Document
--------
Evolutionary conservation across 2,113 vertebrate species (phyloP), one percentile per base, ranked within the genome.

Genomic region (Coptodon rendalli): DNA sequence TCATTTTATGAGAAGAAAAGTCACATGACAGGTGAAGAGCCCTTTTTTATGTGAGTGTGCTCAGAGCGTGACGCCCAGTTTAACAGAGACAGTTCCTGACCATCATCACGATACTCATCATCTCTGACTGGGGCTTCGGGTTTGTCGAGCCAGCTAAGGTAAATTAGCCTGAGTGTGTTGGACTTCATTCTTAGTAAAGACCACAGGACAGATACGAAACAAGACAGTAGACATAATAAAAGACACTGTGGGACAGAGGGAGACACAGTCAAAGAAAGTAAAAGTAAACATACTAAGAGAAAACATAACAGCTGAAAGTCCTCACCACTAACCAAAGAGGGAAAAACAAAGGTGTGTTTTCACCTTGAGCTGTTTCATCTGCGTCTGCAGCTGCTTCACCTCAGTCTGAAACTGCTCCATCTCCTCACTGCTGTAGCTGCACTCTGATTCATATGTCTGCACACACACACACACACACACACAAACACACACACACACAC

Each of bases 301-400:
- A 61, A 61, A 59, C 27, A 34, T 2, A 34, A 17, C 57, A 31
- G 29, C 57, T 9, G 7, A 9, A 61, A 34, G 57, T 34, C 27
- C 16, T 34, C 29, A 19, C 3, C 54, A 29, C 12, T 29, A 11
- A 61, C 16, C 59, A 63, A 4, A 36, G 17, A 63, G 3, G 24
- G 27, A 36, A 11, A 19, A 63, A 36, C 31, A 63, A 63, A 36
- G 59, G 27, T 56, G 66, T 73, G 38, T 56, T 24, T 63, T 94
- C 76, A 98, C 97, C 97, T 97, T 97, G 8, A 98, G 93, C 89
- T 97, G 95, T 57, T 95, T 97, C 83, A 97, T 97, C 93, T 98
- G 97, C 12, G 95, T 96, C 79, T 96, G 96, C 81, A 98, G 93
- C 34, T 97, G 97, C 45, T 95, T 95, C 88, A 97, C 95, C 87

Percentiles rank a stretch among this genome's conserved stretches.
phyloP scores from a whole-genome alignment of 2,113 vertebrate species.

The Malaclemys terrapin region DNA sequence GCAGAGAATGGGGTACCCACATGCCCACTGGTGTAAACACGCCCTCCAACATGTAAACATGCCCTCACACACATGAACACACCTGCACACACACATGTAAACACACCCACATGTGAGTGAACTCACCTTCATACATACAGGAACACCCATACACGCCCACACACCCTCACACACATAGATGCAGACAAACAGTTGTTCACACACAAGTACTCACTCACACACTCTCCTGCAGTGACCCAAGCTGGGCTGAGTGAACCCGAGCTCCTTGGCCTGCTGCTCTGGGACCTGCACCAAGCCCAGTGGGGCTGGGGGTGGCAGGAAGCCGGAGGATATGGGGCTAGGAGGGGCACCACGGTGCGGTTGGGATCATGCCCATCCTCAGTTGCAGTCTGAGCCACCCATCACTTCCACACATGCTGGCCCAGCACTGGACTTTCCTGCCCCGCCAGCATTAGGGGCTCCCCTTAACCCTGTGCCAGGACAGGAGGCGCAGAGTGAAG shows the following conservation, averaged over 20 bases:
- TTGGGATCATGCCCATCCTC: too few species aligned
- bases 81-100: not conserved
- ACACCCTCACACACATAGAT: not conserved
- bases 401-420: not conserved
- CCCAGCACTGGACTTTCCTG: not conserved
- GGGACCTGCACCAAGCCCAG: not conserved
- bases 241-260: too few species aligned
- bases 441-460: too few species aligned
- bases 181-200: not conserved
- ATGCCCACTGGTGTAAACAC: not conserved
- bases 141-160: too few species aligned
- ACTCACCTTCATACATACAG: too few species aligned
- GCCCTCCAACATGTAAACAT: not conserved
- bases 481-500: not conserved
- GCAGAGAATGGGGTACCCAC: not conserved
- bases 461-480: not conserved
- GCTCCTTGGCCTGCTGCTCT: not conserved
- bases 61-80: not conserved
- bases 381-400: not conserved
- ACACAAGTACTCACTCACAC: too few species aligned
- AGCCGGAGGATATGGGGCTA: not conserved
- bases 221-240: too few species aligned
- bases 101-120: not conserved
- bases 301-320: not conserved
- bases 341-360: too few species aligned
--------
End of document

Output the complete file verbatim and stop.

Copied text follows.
Evolutionary conservation across 2,113 vertebrate species (phyloP), one percentile per base, ranked within the genome.

Genomic region (Coptodon rendalli): DNA sequence TCATTTTATGAGAAGAAAAGTCACATGACAGGTGAAGAGCCCTTTTTTATGTGAGTGTGCTCAGAGCGTGACGCCCAGTTTAACAGAGACAGTTCCTGACCATCATCACGATACTCATCATCTCTGACTGGGGCTTCGGGTTTGTCGAGCCAGCTAAGGTAAATTAGCCTGAGTGTGTTGGACTTCATTCTTAGTAAAGACCACAGGACAGATACGAAACAAGACAGTAGACATAATAAAAGACACTGTGGGACAGAGGGAGACACAGTCAAAGAAAGTAAAAGTAAACATACTAAGAGAAAACATAACAGCTGAAAGTCCTCACCACTAACCAAAGAGGGAAAAACAAAGGTGTGTTTTCACCTTGAGCTGTTTCATCTGCGTCTGCAGCTGCTTCACCTCAGTCTGAAACTGCTCCATCTCCTCACTGCTGTAGCTGCACTCTGATTCATATGTCTGCACACACACACACACACACACACAAACACACACACACACAC

Each of bases 301-400:
- A 61, A 61, A 59, C 27, A 34, T 2, A 34, A 17, C 57, A 31
- G 29, C 57, T 9, G 7, A 9, A 61, A 34, G 57, T 34, C 27
- C 16, T 34, C 29, A 19, C 3, C 54, A 29, C 12, T 29, A 11
- A 61, C 16, C 59, A 63, A 4, A 36, G 17, A 63, G 3, G 24
- G 27, A 36, A 11, A 19, A 63, A 36, C 31, A 63, A 63, A 36
- G 59, G 27, T 56, G 66, T 73, G 38, T 56, T 24, T 63, T 94
- C 76, A 98, C 97, C 97, T 97, T 97, G 8, A 98, G 93, C 89
- T 97, G 95, T 57, T 95, T 97, C 83, A 97, T 97, C 93, T 98
- G 97, C 12, G 95, T 96, C 79, T 96, G 96, C 81, A 98, G 93
- C 34, T 97, G 97, C 45, T 95, T 95, C 88, A 97, C 95, C 87

Percentiles rank a stretch among this genome's conserved stretches.
phyloP scores from a whole-genome alignment of 2,113 vertebrate species.

The Malaclemys terrapin region DNA sequence GCAGAGAATGGGGTACCCACATGCCCACTGGTGTAAACACGCCCTCCAACATGTAAACATGCCCTCACACACATGAACACACCTGCACACACACATGTAAACACACCCACATGTGAGTGAACTCACCTTCATACATACAGGAACACCCATACACGCCCACACACCCTCACACACATAGATGCAGACAAACAGTTGTTCACACACAAGTACTCACTCACACACTCTCCTGCAGTGACCCAAGCTGGGCTGAGTGAACCCGAGCTCCTTGGCCTGCTGCTCTGGGACCTGCACCAAGCCCAGTGGGGCTGGGGGTGGCAGGAAGCCGGAGGATATGGGGCTAGGAGGGGCACCACGGTGCGGTTGGGATCATGCCCATCCTCAGTTGCAGTCTGAGCCACCCATCACTTCCACACATGCTGGCCCAGCACTGGACTTTCCTGCCCCGCCAGCATTAGGGGCTCCCCTTAACCCTGTGCCAGGACAGGAGGCGCAGAGTGAAG shows the following conservation, averaged over 20 bases:
- TTGGGATCATGCCCATCCTC: too few species aligned
- bases 81-100: not conserved
- ACACCCTCACACACATAGAT: not conserved
- bases 401-420: not conserved
- CCCAGCACTGGACTTTCCTG: not conserved
- GGGACCTGCACCAAGCCCAG: not conserved
- bases 241-260: too few species aligned
- bases 441-460: too few species aligned
- bases 181-200: not conserved
- ATGCCCACTGGTGTAAACAC: not conserved
- bases 141-160: too few species aligned
- ACTCACCTTCATACATACAG: too few species aligned
- GCCCTCCAACATGTAAACAT: not conserved
- bases 481-500: not conserved
- GCAGAGAATGGGGTACCCAC: not conserved
- bases 461-480: not conserved
- GCTCCTTGGCCTGCTGCTCT: not conserved
- bases 61-80: not conserved
- bases 381-400: not conserved
- ACACAAGTACTCACTCACAC: too few species aligned
- AGCCGGAGGATATGGGGCTA: not conserved
- bases 221-240: too few species aligned
- bases 101-120: not conserved
- bases 301-320: not conserved
- bases 341-360: too few species aligned